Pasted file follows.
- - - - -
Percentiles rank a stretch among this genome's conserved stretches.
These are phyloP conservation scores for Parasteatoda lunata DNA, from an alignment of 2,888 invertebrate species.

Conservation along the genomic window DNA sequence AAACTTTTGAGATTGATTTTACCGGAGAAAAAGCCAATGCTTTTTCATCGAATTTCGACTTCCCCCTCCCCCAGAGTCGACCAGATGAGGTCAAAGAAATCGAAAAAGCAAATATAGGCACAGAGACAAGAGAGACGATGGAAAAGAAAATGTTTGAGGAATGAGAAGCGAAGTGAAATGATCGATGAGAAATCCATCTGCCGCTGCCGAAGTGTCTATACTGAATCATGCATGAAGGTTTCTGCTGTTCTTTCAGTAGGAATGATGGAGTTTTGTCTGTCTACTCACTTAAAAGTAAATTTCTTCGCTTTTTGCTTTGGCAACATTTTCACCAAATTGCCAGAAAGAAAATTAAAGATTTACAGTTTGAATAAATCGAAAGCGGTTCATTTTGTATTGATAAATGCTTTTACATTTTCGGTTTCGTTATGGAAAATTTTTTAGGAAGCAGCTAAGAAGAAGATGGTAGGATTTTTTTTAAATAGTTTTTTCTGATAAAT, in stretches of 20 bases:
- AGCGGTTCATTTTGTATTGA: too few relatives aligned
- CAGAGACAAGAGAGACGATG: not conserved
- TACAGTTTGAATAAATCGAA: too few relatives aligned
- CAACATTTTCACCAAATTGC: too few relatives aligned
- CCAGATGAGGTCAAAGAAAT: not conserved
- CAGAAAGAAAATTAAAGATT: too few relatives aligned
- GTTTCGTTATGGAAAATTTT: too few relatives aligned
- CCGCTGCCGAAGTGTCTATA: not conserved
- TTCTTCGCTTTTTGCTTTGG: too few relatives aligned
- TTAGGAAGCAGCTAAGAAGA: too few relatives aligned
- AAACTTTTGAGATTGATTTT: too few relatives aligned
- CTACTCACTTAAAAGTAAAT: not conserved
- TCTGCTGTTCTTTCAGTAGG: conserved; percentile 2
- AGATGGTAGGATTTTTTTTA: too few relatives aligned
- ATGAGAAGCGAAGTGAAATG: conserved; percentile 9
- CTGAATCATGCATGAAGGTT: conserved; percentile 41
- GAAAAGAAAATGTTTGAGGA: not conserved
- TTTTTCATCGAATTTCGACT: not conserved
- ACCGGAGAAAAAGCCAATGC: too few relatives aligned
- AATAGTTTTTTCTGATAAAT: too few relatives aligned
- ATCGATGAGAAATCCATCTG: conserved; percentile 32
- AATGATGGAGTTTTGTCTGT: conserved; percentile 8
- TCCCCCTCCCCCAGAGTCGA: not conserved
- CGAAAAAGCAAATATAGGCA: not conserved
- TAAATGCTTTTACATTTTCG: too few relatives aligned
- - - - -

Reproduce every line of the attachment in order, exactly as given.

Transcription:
Percentiles rank a stretch among this genome's conserved stretches.
These are phyloP conservation scores for Parasteatoda lunata DNA, from an alignment of 2,888 invertebrate species.

Conservation along the genomic window DNA sequence AAACTTTTGAGATTGATTTTACCGGAGAAAAAGCCAATGCTTTTTCATCGAATTTCGACTTCCCCCTCCCCCAGAGTCGACCAGATGAGGTCAAAGAAATCGAAAAAGCAAATATAGGCACAGAGACAAGAGAGACGATGGAAAAGAAAATGTTTGAGGAATGAGAAGCGAAGTGAAATGATCGATGAGAAATCCATCTGCCGCTGCCGAAGTGTCTATACTGAATCATGCATGAAGGTTTCTGCTGTTCTTTCAGTAGGAATGATGGAGTTTTGTCTGTCTACTCACTTAAAAGTAAATTTCTTCGCTTTTTGCTTTGGCAACATTTTCACCAAATTGCCAGAAAGAAAATTAAAGATTTACAGTTTGAATAAATCGAAAGCGGTTCATTTTGTATTGATAAATGCTTTTACATTTTCGGTTTCGTTATGGAAAATTTTTTAGGAAGCAGCTAAGAAGAAGATGGTAGGATTTTTTTTAAATAGTTTTTTCTGATAAAT, in stretches of 20 bases:
- AGCGGTTCATTTTGTATTGA: too few relatives aligned
- CAGAGACAAGAGAGACGATG: not conserved
- TACAGTTTGAATAAATCGAA: too few relatives aligned
- CAACATTTTCACCAAATTGC: too few relatives aligned
- CCAGATGAGGTCAAAGAAAT: not conserved
- CAGAAAGAAAATTAAAGATT: too few relatives aligned
- GTTTCGTTATGGAAAATTTT: too few relatives aligned
- CCGCTGCCGAAGTGTCTATA: not conserved
- TTCTTCGCTTTTTGCTTTGG: too few relatives aligned
- TTAGGAAGCAGCTAAGAAGA: too few relatives aligned
- AAACTTTTGAGATTGATTTT: too few relatives aligned
- CTACTCACTTAAAAGTAAAT: not conserved
- TCTGCTGTTCTTTCAGTAGG: conserved; percentile 2
- AGATGGTAGGATTTTTTTTA: too few relatives aligned
- ATGAGAAGCGAAGTGAAATG: conserved; percentile 9
- CTGAATCATGCATGAAGGTT: conserved; percentile 41
- GAAAAGAAAATGTTTGAGGA: not conserved
- TTTTTCATCGAATTTCGACT: not conserved
- ACCGGAGAAAAAGCCAATGC: too few relatives aligned
- AATAGTTTTTTCTGATAAAT: too few relatives aligned
- ATCGATGAGAAATCCATCTG: conserved; percentile 32
- AATGATGGAGTTTTGTCTGT: conserved; percentile 8
- TCCCCCTCCCCCAGAGTCGA: not conserved
- CGAAAAAGCAAATATAGGCA: not conserved
- TAAATGCTTTTACATTTTCG: too few relatives aligned